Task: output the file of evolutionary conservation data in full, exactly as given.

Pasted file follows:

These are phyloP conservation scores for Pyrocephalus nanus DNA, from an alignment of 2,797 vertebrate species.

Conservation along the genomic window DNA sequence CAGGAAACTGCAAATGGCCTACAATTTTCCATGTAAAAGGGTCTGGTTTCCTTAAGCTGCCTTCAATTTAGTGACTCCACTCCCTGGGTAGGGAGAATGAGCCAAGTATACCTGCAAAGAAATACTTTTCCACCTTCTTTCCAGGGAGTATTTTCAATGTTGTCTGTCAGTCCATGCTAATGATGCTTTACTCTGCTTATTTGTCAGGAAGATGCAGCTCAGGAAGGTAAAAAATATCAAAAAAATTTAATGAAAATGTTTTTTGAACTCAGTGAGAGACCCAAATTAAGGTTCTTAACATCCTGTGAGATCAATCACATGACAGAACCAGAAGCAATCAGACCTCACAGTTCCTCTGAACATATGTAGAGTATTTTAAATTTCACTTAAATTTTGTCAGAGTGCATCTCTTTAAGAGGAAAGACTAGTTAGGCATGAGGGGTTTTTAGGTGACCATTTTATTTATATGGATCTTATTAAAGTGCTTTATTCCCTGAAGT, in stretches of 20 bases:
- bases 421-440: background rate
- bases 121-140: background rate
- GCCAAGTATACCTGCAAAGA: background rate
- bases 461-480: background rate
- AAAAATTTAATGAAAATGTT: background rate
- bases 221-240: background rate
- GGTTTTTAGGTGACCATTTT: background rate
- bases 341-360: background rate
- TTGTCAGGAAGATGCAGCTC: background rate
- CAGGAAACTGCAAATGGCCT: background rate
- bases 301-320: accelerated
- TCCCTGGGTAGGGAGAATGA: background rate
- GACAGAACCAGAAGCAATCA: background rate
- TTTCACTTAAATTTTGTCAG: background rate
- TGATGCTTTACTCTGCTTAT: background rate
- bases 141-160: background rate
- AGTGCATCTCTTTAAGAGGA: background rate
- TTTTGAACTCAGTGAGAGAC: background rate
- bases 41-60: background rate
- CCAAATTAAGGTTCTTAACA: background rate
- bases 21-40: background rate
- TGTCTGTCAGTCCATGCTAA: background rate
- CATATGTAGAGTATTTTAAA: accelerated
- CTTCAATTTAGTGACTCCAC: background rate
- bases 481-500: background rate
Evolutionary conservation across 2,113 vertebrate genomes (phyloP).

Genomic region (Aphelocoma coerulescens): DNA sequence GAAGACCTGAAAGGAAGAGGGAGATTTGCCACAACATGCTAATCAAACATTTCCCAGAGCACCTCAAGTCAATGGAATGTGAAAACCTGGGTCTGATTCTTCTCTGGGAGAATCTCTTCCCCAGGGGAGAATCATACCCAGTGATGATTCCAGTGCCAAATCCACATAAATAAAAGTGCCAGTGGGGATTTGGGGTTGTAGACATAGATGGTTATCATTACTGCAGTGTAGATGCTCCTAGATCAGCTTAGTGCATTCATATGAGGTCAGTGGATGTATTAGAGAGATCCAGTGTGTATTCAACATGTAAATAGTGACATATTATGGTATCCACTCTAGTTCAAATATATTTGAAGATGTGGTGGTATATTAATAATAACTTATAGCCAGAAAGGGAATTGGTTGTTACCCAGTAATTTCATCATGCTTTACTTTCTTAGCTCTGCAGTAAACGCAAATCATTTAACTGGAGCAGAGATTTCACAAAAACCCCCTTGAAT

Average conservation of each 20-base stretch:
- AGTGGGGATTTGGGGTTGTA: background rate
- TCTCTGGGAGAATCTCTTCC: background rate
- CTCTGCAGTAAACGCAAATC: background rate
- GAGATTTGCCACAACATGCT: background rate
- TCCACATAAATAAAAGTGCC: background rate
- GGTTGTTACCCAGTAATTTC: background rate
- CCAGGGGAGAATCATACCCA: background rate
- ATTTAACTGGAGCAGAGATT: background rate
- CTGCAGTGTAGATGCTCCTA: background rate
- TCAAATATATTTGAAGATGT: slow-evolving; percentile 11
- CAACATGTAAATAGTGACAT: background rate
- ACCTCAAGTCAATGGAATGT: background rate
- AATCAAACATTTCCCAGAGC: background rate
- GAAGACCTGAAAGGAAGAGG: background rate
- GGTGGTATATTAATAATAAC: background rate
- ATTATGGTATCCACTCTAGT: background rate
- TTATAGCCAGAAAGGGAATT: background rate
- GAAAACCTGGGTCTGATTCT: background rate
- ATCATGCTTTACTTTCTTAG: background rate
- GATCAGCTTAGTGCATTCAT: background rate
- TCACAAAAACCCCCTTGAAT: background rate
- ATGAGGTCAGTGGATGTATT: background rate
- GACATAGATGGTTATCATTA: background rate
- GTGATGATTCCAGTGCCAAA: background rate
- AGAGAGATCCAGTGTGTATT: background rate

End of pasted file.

These are phyloP conservation scores for Pyrocephalus nanus DNA, from an alignment of 2,797 vertebrate species.

Conservation along the genomic window DNA sequence CAGGAAACTGCAAATGGCCTACAATTTTCCATGTAAAAGGGTCTGGTTTCCTTAAGCTGCCTTCAATTTAGTGACTCCACTCCCTGGGTAGGGAGAATGAGCCAAGTATACCTGCAAAGAAATACTTTTCCACCTTCTTTCCAGGGAGTATTTTCAATGTTGTCTGTCAGTCCATGCTAATGATGCTTTACTCTGCTTATTTGTCAGGAAGATGCAGCTCAGGAAGGTAAAAAATATCAAAAAAATTTAATGAAAATGTTTTTTGAACTCAGTGAGAGACCCAAATTAAGGTTCTTAACATCCTGTGAGATCAATCACATGACAGAACCAGAAGCAATCAGACCTCACAGTTCCTCTGAACATATGTAGAGTATTTTAAATTTCACTTAAATTTTGTCAGAGTGCATCTCTTTAAGAGGAAAGACTAGTTAGGCATGAGGGGTTTTTAGGTGACCATTTTATTTATATGGATCTTATTAAAGTGCTTTATTCCCTGAAGT, in stretches of 20 bases:
- bases 421-440: background rate
- bases 121-140: background rate
- GCCAAGTATACCTGCAAAGA: background rate
- bases 461-480: background rate
- AAAAATTTAATGAAAATGTT: background rate
- bases 221-240: background rate
- GGTTTTTAGGTGACCATTTT: background rate
- bases 341-360: background rate
- TTGTCAGGAAGATGCAGCTC: background rate
- CAGGAAACTGCAAATGGCCT: background rate
- bases 301-320: accelerated
- TCCCTGGGTAGGGAGAATGA: background rate
- GACAGAACCAGAAGCAATCA: background rate
- TTTCACTTAAATTTTGTCAG: background rate
- TGATGCTTTACTCTGCTTAT: background rate
- bases 141-160: background rate
- AGTGCATCTCTTTAAGAGGA: background rate
- TTTTGAACTCAGTGAGAGAC: background rate
- bases 41-60: background rate
- CCAAATTAAGGTTCTTAACA: background rate
- bases 21-40: background rate
- TGTCTGTCAGTCCATGCTAA: background rate
- CATATGTAGAGTATTTTAAA: accelerated
- CTTCAATTTAGTGACTCCAC: background rate
- bases 481-500: background rate
Evolutionary conservation across 2,113 vertebrate genomes (phyloP).

Genomic region (Aphelocoma coerulescens): DNA sequence GAAGACCTGAAAGGAAGAGGGAGATTTGCCACAACATGCTAATCAAACATTTCCCAGAGCACCTCAAGTCAATGGAATGTGAAAACCTGGGTCTGATTCTTCTCTGGGAGAATCTCTTCCCCAGGGGAGAATCATACCCAGTGATGATTCCAGTGCCAAATCCACATAAATAAAAGTGCCAGTGGGGATTTGGGGTTGTAGACATAGATGGTTATCATTACTGCAGTGTAGATGCTCCTAGATCAGCTTAGTGCATTCATATGAGGTCAGTGGATGTATTAGAGAGATCCAGTGTGTATTCAACATGTAAATAGTGACATATTATGGTATCCACTCTAGTTCAAATATATTTGAAGATGTGGTGGTATATTAATAATAACTTATAGCCAGAAAGGGAATTGGTTGTTACCCAGTAATTTCATCATGCTTTACTTTCTTAGCTCTGCAGTAAACGCAAATCATTTAACTGGAGCAGAGATTTCACAAAAACCCCCTTGAAT

Average conservation of each 20-base stretch:
- AGTGGGGATTTGGGGTTGTA: background rate
- TCTCTGGGAGAATCTCTTCC: background rate
- CTCTGCAGTAAACGCAAATC: background rate
- GAGATTTGCCACAACATGCT: background rate
- TCCACATAAATAAAAGTGCC: background rate
- GGTTGTTACCCAGTAATTTC: background rate
- CCAGGGGAGAATCATACCCA: background rate
- ATTTAACTGGAGCAGAGATT: background rate
- CTGCAGTGTAGATGCTCCTA: background rate
- TCAAATATATTTGAAGATGT: slow-evolving; percentile 11
- CAACATGTAAATAGTGACAT: background rate
- ACCTCAAGTCAATGGAATGT: background rate
- AATCAAACATTTCCCAGAGC: background rate
- GAAGACCTGAAAGGAAGAGG: background rate
- GGTGGTATATTAATAATAAC: background rate
- ATTATGGTATCCACTCTAGT: background rate
- TTATAGCCAGAAAGGGAATT: background rate
- GAAAACCTGGGTCTGATTCT: background rate
- ATCATGCTTTACTTTCTTAG: background rate
- GATCAGCTTAGTGCATTCAT: background rate
- TCACAAAAACCCCCTTGAAT: background rate
- ATGAGGTCAGTGGATGTATT: background rate
- GACATAGATGGTTATCATTA: background rate
- GTGATGATTCCAGTGCCAAA: background rate
- AGAGAGATCCAGTGTGTATT: background rate